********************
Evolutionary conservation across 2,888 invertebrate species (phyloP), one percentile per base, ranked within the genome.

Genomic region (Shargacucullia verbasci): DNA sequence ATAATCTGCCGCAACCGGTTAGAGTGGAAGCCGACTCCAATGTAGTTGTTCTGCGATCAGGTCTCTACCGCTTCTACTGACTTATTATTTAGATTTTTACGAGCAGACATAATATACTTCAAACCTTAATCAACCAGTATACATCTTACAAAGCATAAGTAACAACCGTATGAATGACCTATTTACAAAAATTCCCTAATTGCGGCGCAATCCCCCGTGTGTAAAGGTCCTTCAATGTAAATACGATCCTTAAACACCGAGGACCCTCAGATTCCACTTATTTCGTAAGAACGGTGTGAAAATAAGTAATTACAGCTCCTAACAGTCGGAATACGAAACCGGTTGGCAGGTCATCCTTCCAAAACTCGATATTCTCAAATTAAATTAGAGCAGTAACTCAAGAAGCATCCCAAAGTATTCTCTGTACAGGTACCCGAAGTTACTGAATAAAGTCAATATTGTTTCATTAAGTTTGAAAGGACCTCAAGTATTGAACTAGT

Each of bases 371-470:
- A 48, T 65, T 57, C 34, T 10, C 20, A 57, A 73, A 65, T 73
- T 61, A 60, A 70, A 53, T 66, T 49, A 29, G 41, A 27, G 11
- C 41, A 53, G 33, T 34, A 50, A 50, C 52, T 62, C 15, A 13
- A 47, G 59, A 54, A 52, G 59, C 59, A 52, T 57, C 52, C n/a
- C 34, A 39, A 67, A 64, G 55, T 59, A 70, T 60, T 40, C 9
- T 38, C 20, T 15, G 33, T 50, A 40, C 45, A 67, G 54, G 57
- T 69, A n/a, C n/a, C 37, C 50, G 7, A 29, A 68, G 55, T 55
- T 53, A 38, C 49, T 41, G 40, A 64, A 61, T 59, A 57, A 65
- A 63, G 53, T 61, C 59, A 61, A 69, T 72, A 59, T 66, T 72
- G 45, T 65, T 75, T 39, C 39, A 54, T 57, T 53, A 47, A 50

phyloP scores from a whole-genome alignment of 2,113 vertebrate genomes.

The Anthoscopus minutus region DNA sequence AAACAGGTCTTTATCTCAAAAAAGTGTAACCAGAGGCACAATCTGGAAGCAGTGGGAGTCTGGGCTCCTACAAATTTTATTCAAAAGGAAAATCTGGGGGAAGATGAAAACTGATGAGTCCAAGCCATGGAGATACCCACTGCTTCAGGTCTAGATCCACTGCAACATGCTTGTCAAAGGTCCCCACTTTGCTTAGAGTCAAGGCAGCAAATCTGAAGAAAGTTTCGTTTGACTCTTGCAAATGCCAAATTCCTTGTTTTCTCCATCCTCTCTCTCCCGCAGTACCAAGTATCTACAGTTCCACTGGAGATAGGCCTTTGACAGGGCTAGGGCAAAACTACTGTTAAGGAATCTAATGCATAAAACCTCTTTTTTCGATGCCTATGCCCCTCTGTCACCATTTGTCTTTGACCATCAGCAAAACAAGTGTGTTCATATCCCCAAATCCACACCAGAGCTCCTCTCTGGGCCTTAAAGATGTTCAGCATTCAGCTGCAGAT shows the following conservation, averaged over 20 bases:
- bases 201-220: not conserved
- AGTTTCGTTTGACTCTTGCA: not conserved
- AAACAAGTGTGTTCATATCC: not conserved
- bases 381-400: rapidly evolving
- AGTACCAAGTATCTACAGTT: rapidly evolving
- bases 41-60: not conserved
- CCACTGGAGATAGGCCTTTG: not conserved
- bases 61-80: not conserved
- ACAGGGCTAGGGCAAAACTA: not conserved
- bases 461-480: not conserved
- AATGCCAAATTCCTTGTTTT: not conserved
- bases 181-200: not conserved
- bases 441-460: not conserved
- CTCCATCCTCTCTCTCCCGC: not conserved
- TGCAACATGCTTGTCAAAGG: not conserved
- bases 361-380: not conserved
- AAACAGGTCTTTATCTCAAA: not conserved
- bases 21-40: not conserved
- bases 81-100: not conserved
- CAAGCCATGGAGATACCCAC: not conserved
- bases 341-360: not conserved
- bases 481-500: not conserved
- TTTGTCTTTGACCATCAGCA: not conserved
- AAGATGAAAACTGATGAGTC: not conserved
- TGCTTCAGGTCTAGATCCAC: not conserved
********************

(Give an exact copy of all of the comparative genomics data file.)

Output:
Evolutionary conservation across 2,888 invertebrate species (phyloP), one percentile per base, ranked within the genome.

Genomic region (Shargacucullia verbasci): DNA sequence ATAATCTGCCGCAACCGGTTAGAGTGGAAGCCGACTCCAATGTAGTTGTTCTGCGATCAGGTCTCTACCGCTTCTACTGACTTATTATTTAGATTTTTACGAGCAGACATAATATACTTCAAACCTTAATCAACCAGTATACATCTTACAAAGCATAAGTAACAACCGTATGAATGACCTATTTACAAAAATTCCCTAATTGCGGCGCAATCCCCCGTGTGTAAAGGTCCTTCAATGTAAATACGATCCTTAAACACCGAGGACCCTCAGATTCCACTTATTTCGTAAGAACGGTGTGAAAATAAGTAATTACAGCTCCTAACAGTCGGAATACGAAACCGGTTGGCAGGTCATCCTTCCAAAACTCGATATTCTCAAATTAAATTAGAGCAGTAACTCAAGAAGCATCCCAAAGTATTCTCTGTACAGGTACCCGAAGTTACTGAATAAAGTCAATATTGTTTCATTAAGTTTGAAAGGACCTCAAGTATTGAACTAGT

Each of bases 371-470:
- A 48, T 65, T 57, C 34, T 10, C 20, A 57, A 73, A 65, T 73
- T 61, A 60, A 70, A 53, T 66, T 49, A 29, G 41, A 27, G 11
- C 41, A 53, G 33, T 34, A 50, A 50, C 52, T 62, C 15, A 13
- A 47, G 59, A 54, A 52, G 59, C 59, A 52, T 57, C 52, C n/a
- C 34, A 39, A 67, A 64, G 55, T 59, A 70, T 60, T 40, C 9
- T 38, C 20, T 15, G 33, T 50, A 40, C 45, A 67, G 54, G 57
- T 69, A n/a, C n/a, C 37, C 50, G 7, A 29, A 68, G 55, T 55
- T 53, A 38, C 49, T 41, G 40, A 64, A 61, T 59, A 57, A 65
- A 63, G 53, T 61, C 59, A 61, A 69, T 72, A 59, T 66, T 72
- G 45, T 65, T 75, T 39, C 39, A 54, T 57, T 53, A 47, A 50

phyloP scores from a whole-genome alignment of 2,113 vertebrate genomes.

The Anthoscopus minutus region DNA sequence AAACAGGTCTTTATCTCAAAAAAGTGTAACCAGAGGCACAATCTGGAAGCAGTGGGAGTCTGGGCTCCTACAAATTTTATTCAAAAGGAAAATCTGGGGGAAGATGAAAACTGATGAGTCCAAGCCATGGAGATACCCACTGCTTCAGGTCTAGATCCACTGCAACATGCTTGTCAAAGGTCCCCACTTTGCTTAGAGTCAAGGCAGCAAATCTGAAGAAAGTTTCGTTTGACTCTTGCAAATGCCAAATTCCTTGTTTTCTCCATCCTCTCTCTCCCGCAGTACCAAGTATCTACAGTTCCACTGGAGATAGGCCTTTGACAGGGCTAGGGCAAAACTACTGTTAAGGAATCTAATGCATAAAACCTCTTTTTTCGATGCCTATGCCCCTCTGTCACCATTTGTCTTTGACCATCAGCAAAACAAGTGTGTTCATATCCCCAAATCCACACCAGAGCTCCTCTCTGGGCCTTAAAGATGTTCAGCATTCAGCTGCAGAT shows the following conservation, averaged over 20 bases:
- bases 201-220: not conserved
- AGTTTCGTTTGACTCTTGCA: not conserved
- AAACAAGTGTGTTCATATCC: not conserved
- bases 381-400: rapidly evolving
- AGTACCAAGTATCTACAGTT: rapidly evolving
- bases 41-60: not conserved
- CCACTGGAGATAGGCCTTTG: not conserved
- bases 61-80: not conserved
- ACAGGGCTAGGGCAAAACTA: not conserved
- bases 461-480: not conserved
- AATGCCAAATTCCTTGTTTT: not conserved
- bases 181-200: not conserved
- bases 441-460: not conserved
- CTCCATCCTCTCTCTCCCGC: not conserved
- TGCAACATGCTTGTCAAAGG: not conserved
- bases 361-380: not conserved
- AAACAGGTCTTTATCTCAAA: not conserved
- bases 21-40: not conserved
- bases 81-100: not conserved
- CAAGCCATGGAGATACCCAC: not conserved
- bases 341-360: not conserved
- bases 481-500: not conserved
- TTTGTCTTTGACCATCAGCA: not conserved
- AAGATGAAAACTGATGAGTC: not conserved
- TGCTTCAGGTCTAGATCCAC: not conserved